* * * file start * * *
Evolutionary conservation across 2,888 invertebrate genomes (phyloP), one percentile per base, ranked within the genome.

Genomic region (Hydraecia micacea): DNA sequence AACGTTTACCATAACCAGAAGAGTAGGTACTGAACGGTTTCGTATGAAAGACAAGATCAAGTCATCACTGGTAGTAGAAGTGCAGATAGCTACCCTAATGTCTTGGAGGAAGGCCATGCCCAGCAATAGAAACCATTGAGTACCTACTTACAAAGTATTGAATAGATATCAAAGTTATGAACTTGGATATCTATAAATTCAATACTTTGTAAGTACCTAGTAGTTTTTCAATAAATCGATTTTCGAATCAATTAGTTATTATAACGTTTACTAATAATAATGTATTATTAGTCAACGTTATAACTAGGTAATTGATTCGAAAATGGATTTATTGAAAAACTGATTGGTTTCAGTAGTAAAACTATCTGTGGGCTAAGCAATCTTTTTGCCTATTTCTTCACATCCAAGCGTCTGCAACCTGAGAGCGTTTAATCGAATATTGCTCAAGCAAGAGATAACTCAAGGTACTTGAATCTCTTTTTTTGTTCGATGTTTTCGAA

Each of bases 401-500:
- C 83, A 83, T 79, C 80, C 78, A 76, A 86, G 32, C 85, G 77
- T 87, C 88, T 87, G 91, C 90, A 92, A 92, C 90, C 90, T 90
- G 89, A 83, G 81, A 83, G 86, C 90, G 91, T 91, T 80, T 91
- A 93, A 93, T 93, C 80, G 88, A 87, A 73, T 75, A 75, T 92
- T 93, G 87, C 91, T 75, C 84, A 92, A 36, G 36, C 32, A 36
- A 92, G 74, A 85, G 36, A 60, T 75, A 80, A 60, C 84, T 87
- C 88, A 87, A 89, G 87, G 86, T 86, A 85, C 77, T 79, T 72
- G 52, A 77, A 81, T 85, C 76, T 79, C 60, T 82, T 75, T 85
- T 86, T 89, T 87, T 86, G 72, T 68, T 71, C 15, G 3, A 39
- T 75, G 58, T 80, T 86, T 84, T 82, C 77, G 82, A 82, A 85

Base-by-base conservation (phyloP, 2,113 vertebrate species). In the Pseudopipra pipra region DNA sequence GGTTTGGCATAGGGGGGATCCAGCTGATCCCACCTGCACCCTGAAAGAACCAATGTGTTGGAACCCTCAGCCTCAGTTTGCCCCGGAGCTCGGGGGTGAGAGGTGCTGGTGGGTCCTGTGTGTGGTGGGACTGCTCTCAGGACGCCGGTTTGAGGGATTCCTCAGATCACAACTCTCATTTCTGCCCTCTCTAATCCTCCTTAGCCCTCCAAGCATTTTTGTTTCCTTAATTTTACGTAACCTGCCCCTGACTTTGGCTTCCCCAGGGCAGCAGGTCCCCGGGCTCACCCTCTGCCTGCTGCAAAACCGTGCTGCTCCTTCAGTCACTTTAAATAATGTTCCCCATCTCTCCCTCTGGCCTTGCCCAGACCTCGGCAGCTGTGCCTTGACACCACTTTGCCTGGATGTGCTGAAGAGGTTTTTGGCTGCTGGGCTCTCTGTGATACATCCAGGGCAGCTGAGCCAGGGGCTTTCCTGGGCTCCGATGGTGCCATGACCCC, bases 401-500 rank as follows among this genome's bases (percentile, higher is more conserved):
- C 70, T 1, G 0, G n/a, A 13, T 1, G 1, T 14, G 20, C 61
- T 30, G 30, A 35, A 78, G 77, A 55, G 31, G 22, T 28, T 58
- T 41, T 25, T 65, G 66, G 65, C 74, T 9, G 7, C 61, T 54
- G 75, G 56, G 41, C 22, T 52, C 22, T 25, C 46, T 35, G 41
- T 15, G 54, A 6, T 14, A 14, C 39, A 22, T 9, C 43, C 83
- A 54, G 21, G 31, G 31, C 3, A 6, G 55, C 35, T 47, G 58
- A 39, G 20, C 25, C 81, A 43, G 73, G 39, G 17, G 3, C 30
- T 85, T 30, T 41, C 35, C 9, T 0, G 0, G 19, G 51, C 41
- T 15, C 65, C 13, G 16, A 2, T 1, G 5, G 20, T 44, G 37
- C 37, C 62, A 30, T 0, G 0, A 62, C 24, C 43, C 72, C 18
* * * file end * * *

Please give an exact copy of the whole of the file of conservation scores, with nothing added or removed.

Evolutionary conservation across 2,888 invertebrate genomes (phyloP), one percentile per base, ranked within the genome.

Genomic region (Hydraecia micacea): DNA sequence AACGTTTACCATAACCAGAAGAGTAGGTACTGAACGGTTTCGTATGAAAGACAAGATCAAGTCATCACTGGTAGTAGAAGTGCAGATAGCTACCCTAATGTCTTGGAGGAAGGCCATGCCCAGCAATAGAAACCATTGAGTACCTACTTACAAAGTATTGAATAGATATCAAAGTTATGAACTTGGATATCTATAAATTCAATACTTTGTAAGTACCTAGTAGTTTTTCAATAAATCGATTTTCGAATCAATTAGTTATTATAACGTTTACTAATAATAATGTATTATTAGTCAACGTTATAACTAGGTAATTGATTCGAAAATGGATTTATTGAAAAACTGATTGGTTTCAGTAGTAAAACTATCTGTGGGCTAAGCAATCTTTTTGCCTATTTCTTCACATCCAAGCGTCTGCAACCTGAGAGCGTTTAATCGAATATTGCTCAAGCAAGAGATAACTCAAGGTACTTGAATCTCTTTTTTTGTTCGATGTTTTCGAA

Each of bases 401-500:
- C 83, A 83, T 79, C 80, C 78, A 76, A 86, G 32, C 85, G 77
- T 87, C 88, T 87, G 91, C 90, A 92, A 92, C 90, C 90, T 90
- G 89, A 83, G 81, A 83, G 86, C 90, G 91, T 91, T 80, T 91
- A 93, A 93, T 93, C 80, G 88, A 87, A 73, T 75, A 75, T 92
- T 93, G 87, C 91, T 75, C 84, A 92, A 36, G 36, C 32, A 36
- A 92, G 74, A 85, G 36, A 60, T 75, A 80, A 60, C 84, T 87
- C 88, A 87, A 89, G 87, G 86, T 86, A 85, C 77, T 79, T 72
- G 52, A 77, A 81, T 85, C 76, T 79, C 60, T 82, T 75, T 85
- T 86, T 89, T 87, T 86, G 72, T 68, T 71, C 15, G 3, A 39
- T 75, G 58, T 80, T 86, T 84, T 82, C 77, G 82, A 82, A 85

Base-by-base conservation (phyloP, 2,113 vertebrate species). In the Pseudopipra pipra region DNA sequence GGTTTGGCATAGGGGGGATCCAGCTGATCCCACCTGCACCCTGAAAGAACCAATGTGTTGGAACCCTCAGCCTCAGTTTGCCCCGGAGCTCGGGGGTGAGAGGTGCTGGTGGGTCCTGTGTGTGGTGGGACTGCTCTCAGGACGCCGGTTTGAGGGATTCCTCAGATCACAACTCTCATTTCTGCCCTCTCTAATCCTCCTTAGCCCTCCAAGCATTTTTGTTTCCTTAATTTTACGTAACCTGCCCCTGACTTTGGCTTCCCCAGGGCAGCAGGTCCCCGGGCTCACCCTCTGCCTGCTGCAAAACCGTGCTGCTCCTTCAGTCACTTTAAATAATGTTCCCCATCTCTCCCTCTGGCCTTGCCCAGACCTCGGCAGCTGTGCCTTGACACCACTTTGCCTGGATGTGCTGAAGAGGTTTTTGGCTGCTGGGCTCTCTGTGATACATCCAGGGCAGCTGAGCCAGGGGCTTTCCTGGGCTCCGATGGTGCCATGACCCC, bases 401-500 rank as follows among this genome's bases (percentile, higher is more conserved):
- C 70, T 1, G 0, G n/a, A 13, T 1, G 1, T 14, G 20, C 61
- T 30, G 30, A 35, A 78, G 77, A 55, G 31, G 22, T 28, T 58
- T 41, T 25, T 65, G 66, G 65, C 74, T 9, G 7, C 61, T 54
- G 75, G 56, G 41, C 22, T 52, C 22, T 25, C 46, T 35, G 41
- T 15, G 54, A 6, T 14, A 14, C 39, A 22, T 9, C 43, C 83
- A 54, G 21, G 31, G 31, C 3, A 6, G 55, C 35, T 47, G 58
- A 39, G 20, C 25, C 81, A 43, G 73, G 39, G 17, G 3, C 30
- T 85, T 30, T 41, C 35, C 9, T 0, G 0, G 19, G 51, C 41
- T 15, C 65, C 13, G 16, A 2, T 1, G 5, G 20, T 44, G 37
- C 37, C 62, A 30, T 0, G 0, A 62, C 24, C 43, C 72, C 18